Risks: There seems to be no easy way to shut down or unpublish a title on Kongregate except to upload a defunct version.
If you are making a free Flash game, it might as well go on here and earn you extra revenue. It is also possible to put up a demo for a larger product that is sold on a larger platform, such as Steam or iTunes.
Types: Flash, Unity, Windows Standalone, Mac Standalone, Android Standalone
Barriers to Entry: None
Itch.io has a wide range of platforms. Everything that can be uploaded can be offered, and things that can be played via a browser plugin can already be played there. It also offers an optional Steam-like installer.
Payment can occur via a fixed price, donation, or a pay-what-you-want scheme. Early-access publishing is also possible.
Since its inception, itch.io has become a mainstay for indies and even a social network of sorts, with people receiving streams of updates to their favourite early-access games.
I highly recommend checking out Itch.io and having a presence there.
GamersGate & Green Man Gaming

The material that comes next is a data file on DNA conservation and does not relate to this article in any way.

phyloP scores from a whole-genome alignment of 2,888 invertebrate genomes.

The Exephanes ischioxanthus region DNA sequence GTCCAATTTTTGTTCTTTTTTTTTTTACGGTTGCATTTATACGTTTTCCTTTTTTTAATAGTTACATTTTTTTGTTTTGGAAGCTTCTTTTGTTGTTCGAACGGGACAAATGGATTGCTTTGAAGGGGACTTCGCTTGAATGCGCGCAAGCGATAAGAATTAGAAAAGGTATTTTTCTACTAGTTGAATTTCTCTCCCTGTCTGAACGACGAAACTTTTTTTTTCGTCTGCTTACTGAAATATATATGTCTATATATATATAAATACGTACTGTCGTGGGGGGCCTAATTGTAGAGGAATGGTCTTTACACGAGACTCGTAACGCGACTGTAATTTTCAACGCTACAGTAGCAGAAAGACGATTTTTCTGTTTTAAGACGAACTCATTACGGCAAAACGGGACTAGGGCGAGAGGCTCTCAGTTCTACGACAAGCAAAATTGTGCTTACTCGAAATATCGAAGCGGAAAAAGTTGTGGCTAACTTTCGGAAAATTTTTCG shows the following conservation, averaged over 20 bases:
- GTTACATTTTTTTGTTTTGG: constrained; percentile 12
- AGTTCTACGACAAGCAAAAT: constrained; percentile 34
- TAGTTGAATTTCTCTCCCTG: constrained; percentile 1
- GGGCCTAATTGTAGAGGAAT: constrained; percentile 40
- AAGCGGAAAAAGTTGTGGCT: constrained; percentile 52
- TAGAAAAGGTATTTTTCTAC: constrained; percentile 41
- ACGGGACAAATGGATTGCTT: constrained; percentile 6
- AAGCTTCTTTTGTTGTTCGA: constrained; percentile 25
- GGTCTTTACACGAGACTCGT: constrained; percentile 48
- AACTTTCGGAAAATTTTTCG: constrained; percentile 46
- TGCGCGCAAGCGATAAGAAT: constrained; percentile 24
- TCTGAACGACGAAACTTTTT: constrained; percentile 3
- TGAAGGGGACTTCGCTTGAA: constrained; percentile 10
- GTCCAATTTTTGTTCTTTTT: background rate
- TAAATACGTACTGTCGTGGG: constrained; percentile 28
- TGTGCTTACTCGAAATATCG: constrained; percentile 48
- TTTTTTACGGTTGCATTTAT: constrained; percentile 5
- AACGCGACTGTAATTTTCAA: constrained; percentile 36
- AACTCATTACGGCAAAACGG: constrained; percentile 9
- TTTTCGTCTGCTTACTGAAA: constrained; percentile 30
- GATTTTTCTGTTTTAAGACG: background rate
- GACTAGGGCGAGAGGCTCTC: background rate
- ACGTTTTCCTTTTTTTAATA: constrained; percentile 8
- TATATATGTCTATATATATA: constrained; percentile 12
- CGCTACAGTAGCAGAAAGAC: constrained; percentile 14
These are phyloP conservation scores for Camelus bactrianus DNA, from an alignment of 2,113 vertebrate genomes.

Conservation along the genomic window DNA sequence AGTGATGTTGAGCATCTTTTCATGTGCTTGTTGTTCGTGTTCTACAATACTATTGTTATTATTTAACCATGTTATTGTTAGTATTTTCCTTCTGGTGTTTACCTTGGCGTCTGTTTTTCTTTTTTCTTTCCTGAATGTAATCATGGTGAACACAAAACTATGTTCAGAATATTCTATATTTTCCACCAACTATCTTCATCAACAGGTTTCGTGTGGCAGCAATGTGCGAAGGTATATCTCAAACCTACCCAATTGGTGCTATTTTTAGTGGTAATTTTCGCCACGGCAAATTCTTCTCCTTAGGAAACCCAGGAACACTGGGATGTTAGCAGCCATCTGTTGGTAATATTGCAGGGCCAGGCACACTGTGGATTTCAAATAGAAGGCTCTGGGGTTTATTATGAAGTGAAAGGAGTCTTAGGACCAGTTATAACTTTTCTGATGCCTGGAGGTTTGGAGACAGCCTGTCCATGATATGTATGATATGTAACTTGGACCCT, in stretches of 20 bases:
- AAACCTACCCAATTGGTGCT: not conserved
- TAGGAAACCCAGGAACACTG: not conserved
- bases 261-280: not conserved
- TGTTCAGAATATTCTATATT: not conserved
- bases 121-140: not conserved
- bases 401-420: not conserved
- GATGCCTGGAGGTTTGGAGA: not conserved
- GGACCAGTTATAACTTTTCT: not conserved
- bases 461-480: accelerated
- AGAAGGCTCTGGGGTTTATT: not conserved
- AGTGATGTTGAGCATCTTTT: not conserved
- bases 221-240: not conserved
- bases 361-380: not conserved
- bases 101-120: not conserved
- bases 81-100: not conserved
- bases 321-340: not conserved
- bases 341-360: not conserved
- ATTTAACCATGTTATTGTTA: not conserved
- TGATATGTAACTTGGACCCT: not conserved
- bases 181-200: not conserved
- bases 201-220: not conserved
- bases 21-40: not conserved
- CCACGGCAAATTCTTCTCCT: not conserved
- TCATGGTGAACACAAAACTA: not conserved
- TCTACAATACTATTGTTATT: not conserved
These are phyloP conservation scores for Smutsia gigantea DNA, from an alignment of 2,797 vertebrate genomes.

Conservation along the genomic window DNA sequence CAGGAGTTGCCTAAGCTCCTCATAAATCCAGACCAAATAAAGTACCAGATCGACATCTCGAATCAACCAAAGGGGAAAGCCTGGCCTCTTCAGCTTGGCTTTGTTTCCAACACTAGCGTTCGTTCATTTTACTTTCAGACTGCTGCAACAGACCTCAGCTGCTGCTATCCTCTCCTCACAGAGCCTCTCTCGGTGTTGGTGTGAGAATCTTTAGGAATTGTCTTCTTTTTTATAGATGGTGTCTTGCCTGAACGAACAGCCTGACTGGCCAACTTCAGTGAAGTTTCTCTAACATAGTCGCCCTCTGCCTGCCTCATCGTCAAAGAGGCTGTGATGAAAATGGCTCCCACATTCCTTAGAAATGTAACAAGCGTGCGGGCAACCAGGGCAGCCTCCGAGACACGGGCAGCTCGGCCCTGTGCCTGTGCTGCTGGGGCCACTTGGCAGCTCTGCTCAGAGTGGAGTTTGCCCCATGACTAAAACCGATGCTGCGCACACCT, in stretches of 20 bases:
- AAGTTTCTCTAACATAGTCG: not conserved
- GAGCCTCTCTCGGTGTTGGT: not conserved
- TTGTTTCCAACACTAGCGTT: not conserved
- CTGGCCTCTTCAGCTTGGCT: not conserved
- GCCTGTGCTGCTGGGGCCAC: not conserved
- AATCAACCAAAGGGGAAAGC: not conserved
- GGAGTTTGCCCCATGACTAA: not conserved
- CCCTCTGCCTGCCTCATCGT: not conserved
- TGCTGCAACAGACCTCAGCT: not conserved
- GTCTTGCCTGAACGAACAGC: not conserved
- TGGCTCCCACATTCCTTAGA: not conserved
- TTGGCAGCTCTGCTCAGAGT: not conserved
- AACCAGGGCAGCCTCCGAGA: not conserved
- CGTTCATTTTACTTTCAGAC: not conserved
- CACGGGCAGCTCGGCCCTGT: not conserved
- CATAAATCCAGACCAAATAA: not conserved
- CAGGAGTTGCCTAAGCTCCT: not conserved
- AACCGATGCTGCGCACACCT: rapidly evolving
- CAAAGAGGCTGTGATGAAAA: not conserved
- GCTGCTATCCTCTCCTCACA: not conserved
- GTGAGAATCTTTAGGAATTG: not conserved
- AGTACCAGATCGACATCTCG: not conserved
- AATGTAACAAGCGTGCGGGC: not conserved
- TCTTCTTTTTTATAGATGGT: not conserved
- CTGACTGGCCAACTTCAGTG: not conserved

Types: Windows Standalone
Barriers to Entry: Only established games of a certain size
GamersGate and Green Man Gaming have been around for a long time and have established themselves as solid storefronts
The games on sale are highly curated, though, and only established companies and games of a certain scope and quality and accepted, which means smaller ventures should focus on other platforms.
Nintendo Game Store
Types: Wii U, Switch
Barriers to Entry: Nintendo Approval
In the last years, Nintendo has taken great steps to reduce entry barriers to the Wii U Store, so smaller development studios of just a few people can apply and create games for it too.
Paladin Studios’ Momonga – A Pinball Adventure (which I had a small part in developing) was created by roughly six people, first for mobile.
This makes the Nintendo Console stores a feasible late target for publishing.
It helps to have already established yourself with one or two solid titles before applying, as they only accept “good” titles in their store. Once accepted, developers can access a special development console, on which they can develop their game.
As with all TV-played games, it would need to be adapted to work on screens and played with the specific hardware.
In development, this should be a long-term goal, which gets easier to accomplish the longer your game-making operation exists.
Types: iOS Apps (iPhone, iPad, iPod Touch, iWatch)
Barriers to Entry: US$100 yearly fee (or local equivalent), Mac Computer
The iTunes Store can be accessed by all iPhones and serves apps for that platform exclusively.